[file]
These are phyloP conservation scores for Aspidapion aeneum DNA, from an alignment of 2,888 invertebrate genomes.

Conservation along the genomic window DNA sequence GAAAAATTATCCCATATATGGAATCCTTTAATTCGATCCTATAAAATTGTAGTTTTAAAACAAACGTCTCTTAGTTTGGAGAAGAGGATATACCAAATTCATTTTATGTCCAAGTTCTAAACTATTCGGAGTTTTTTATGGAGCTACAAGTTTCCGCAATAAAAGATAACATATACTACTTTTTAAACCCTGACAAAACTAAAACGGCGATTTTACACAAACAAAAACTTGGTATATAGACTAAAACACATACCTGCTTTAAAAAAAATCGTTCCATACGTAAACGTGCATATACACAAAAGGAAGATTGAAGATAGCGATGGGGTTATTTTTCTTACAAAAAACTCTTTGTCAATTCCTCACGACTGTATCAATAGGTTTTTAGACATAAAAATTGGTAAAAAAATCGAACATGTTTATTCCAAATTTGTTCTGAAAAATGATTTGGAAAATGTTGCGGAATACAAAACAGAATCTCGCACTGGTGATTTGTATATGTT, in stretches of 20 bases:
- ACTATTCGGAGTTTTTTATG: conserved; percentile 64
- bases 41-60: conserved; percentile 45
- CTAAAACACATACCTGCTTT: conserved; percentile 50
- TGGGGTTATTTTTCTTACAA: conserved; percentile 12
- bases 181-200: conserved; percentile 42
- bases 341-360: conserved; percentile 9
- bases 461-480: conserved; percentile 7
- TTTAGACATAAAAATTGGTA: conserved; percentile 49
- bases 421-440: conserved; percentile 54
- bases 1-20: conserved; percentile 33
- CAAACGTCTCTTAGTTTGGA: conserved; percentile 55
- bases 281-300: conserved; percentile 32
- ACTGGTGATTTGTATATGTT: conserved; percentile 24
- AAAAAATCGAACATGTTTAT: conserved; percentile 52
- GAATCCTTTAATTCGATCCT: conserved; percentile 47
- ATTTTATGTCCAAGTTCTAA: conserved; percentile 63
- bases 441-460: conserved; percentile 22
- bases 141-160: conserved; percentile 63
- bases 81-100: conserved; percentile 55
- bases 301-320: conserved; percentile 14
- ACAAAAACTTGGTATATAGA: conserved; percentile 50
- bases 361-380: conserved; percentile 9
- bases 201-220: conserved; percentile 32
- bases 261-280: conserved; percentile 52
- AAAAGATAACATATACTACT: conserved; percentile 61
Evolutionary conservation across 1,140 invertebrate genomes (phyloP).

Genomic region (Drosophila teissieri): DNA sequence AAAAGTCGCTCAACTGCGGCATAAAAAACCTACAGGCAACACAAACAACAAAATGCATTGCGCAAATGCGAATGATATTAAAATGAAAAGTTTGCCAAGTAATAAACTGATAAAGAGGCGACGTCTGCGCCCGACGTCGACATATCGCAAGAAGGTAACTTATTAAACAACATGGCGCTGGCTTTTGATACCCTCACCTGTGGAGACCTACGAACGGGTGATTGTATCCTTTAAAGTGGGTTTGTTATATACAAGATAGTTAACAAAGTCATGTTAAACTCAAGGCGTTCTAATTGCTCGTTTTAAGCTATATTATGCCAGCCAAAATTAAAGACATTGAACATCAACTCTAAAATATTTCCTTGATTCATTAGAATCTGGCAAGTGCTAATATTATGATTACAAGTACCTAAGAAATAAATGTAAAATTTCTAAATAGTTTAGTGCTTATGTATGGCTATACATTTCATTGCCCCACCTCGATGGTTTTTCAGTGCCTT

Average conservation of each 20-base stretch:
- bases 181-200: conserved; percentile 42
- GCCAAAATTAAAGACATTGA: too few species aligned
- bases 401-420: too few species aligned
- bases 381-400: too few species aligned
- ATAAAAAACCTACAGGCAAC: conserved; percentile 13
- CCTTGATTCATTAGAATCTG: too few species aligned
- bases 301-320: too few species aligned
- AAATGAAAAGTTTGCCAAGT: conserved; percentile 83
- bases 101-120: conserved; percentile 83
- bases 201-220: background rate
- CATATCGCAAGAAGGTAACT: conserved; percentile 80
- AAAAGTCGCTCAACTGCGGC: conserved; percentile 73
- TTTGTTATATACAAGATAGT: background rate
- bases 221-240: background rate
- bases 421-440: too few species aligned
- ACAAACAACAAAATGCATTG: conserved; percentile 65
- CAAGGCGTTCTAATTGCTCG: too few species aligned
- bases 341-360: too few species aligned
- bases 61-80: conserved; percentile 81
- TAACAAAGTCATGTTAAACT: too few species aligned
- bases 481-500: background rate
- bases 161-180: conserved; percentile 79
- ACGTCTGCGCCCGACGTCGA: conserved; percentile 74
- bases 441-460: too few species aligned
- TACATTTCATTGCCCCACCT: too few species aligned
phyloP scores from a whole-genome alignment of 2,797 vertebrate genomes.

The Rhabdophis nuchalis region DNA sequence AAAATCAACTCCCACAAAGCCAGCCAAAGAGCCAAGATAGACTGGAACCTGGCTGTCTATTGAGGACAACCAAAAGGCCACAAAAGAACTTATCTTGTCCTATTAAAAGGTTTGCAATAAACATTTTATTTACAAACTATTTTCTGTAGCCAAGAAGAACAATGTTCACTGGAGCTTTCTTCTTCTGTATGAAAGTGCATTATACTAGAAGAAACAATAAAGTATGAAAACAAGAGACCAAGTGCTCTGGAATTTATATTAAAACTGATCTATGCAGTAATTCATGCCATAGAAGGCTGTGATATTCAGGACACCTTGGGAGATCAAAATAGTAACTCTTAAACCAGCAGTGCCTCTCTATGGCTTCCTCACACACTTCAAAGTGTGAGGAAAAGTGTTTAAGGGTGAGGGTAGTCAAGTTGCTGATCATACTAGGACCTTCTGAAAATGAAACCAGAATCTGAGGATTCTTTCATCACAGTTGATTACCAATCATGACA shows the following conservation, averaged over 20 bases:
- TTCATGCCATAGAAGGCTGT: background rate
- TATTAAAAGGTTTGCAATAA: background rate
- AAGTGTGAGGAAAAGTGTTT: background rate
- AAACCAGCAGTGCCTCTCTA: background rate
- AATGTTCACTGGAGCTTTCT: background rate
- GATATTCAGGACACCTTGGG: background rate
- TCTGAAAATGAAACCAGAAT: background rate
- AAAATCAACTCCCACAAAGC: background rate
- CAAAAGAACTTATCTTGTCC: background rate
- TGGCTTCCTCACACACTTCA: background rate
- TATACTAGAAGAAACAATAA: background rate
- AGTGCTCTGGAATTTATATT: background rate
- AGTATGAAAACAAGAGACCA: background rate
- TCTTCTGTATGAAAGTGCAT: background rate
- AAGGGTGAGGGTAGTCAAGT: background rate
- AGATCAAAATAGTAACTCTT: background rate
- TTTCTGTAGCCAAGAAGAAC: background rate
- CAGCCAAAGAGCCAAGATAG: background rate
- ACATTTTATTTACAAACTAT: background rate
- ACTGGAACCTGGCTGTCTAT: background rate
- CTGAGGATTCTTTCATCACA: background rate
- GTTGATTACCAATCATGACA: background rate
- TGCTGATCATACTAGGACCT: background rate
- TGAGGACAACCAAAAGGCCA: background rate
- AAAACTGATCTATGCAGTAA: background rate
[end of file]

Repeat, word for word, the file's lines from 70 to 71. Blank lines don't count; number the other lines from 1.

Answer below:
- AGTATGAAAACAAGAGACCA: background rate
- TCTTCTGTATGAAAGTGCAT: background rate